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PostPosted: Sun Jun 28, 2009 5:16 pm 
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Your probs right cept I can never get past first 2-3 lines without thinking its a load of rubbish.

I think if I can concentrate on writing something that will blow peoples minds open to how much they don't know when it comes to animal suffering and what part they blindly play in their misery would be a positive motivational factor.

What blows my mind apart was the patron saint of animals Francis of Assisi was supposedly not even a veggie!


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PostPosted: Fri Jul 10, 2009 11:58 am 
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Mothy; is there no animal-rights fiction out there?


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PostPosted: Mon Jul 20, 2009 2:36 pm 
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Fosgate wrote:
War and Peace.


****************
I have read that....many years ago. Better than the film.


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PostPosted: Tue Jul 21, 2009 5:19 pm 
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I'm working at "Appointment in Samarra' by John O'Hara and the book version of "The Future is Wild."

I'm working up to tackle 'Green hills of Africa" By Hemmingway but so far, I'm having a hard time getting into it. The style of the book just doesn't appeal for some reason.


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PostPosted: Wed Sep 09, 2009 6:00 am 
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'Green hills' in the end turned out okay.


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PostPosted: Sat Oct 24, 2009 9:50 pm 
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John Stuart Mill - On Liberty. Quite a concise essay which can be a bit verbose paradoxically.


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PostPosted: Sun Oct 25, 2009 11:20 am 
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im reading bob ong's novels. sarcastic yet very informative and philisophical.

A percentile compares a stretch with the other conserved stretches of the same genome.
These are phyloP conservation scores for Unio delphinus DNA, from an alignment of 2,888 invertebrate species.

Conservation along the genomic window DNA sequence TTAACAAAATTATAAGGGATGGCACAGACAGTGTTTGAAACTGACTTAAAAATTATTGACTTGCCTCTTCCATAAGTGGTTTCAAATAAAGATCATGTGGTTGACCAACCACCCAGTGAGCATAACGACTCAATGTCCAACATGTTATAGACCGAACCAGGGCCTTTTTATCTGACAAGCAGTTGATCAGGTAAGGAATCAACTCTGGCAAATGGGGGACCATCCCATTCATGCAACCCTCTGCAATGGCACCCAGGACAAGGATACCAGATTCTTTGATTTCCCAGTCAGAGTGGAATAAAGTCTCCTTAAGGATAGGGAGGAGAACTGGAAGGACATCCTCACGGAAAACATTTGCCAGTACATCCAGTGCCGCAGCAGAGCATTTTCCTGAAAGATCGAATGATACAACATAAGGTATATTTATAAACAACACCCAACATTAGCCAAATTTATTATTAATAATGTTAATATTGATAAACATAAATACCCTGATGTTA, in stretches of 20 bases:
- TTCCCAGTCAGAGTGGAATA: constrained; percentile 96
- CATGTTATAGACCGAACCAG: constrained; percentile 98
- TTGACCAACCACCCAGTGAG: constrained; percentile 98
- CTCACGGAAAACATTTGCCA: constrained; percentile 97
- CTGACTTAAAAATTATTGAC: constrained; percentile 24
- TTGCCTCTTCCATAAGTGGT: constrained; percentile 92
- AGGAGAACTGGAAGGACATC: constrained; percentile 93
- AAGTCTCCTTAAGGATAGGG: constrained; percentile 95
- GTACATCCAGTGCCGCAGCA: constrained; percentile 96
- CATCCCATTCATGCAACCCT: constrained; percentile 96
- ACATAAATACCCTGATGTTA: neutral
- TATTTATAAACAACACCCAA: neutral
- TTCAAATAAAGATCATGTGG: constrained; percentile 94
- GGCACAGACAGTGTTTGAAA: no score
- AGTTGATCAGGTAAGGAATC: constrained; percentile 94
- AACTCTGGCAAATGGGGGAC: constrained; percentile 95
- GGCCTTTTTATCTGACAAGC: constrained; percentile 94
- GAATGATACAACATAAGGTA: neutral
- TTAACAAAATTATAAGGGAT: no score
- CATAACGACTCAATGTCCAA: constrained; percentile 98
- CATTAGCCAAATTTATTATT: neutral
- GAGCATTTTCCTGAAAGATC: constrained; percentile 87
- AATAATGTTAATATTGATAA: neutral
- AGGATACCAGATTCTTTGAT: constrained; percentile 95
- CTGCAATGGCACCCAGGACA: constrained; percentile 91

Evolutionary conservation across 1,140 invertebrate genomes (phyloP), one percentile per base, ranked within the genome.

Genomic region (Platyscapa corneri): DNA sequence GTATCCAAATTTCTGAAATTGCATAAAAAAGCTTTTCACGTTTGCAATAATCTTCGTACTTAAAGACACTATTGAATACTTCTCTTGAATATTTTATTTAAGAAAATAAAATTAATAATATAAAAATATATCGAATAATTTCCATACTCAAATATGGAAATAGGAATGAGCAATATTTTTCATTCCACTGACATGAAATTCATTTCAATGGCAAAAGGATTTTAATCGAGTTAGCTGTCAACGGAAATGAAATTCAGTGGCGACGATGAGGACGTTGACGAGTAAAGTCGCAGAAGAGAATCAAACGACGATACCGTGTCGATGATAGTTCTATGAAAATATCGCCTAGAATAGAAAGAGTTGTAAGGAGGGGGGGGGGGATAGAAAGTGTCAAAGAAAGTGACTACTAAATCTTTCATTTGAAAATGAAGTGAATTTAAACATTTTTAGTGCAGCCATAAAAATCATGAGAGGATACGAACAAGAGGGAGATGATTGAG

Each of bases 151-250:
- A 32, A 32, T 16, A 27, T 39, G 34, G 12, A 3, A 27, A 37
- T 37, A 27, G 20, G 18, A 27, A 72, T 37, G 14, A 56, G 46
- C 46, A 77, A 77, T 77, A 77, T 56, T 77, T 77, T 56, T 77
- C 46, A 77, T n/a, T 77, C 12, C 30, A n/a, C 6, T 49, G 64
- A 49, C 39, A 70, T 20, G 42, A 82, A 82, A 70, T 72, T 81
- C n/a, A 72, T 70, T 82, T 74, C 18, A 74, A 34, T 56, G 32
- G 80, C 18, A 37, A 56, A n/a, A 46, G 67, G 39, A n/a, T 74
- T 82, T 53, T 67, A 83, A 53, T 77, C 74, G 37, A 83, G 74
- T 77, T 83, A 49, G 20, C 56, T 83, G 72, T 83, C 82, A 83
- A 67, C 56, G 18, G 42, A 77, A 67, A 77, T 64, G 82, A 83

http://www.optische-schwimmbrillen.de


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PostPosted: Sun Oct 25, 2009 1:05 pm 
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Liberty and Tyranny by Mark Levin. Great read about how far our country has strayed from the principles of its founding.

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PostPosted: Mon Nov 02, 2009 9:03 pm 
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Grizzly Bear wrote:
Liberty and Tyranny by Mark Levin. Great read about how far our country has strayed from the principles of its founding.


Never read it but I can see how. The corruptors that control the U.S.A probably control the U.K and other national avenues.


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PostPosted: Thu Nov 05, 2009 3:22 pm 
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I just started on London's 'White fang.' Good so far.


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PostPosted: Thu Nov 12, 2009 12:13 am 
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XXMag wrote:
Grizzly Bear wrote:
Liberty and Tyranny by Mark Levin. Great read about how far our country has strayed from the principles of its founding.


"If we run into such debts as that we must be taxed in our meat and in our drink, in our necessaries and our comforts, in our labors and our amusements, for our callings and our creeds, as the people of England are, our people, like them, must come to labor sixteen hours in the twenty-four, and give the earnings of fifteen of these to the government for their debts and daily expenses; And the sixteenth being insufficient to afford us bread, we must live, as they do now, on oatmeal and potatoes, have no time to think, no means of calling the mismanagers to account; but be glad to obtain subsistence by hiring ourselves to rivet their chains around the necks of our fellow sufferers; And this is the tendency of all human governments. A departure from principle in one instance becomes a precedent for a second, that second for a third, and so on 'til the bulk of the society is reduced to be mere automatons of misery, to have no sensibilities left but for sinning and suffering ... And the forehorse of this frightful team is public debt. Taxation follows that, and in its train wretchedness and oppression."

Thomas Jefferson



That kind of thing, I'm assuming. I'm adding Liberty and Tyranny to the to read list.



Quote:
I just started on London's 'White fang.' Good so far.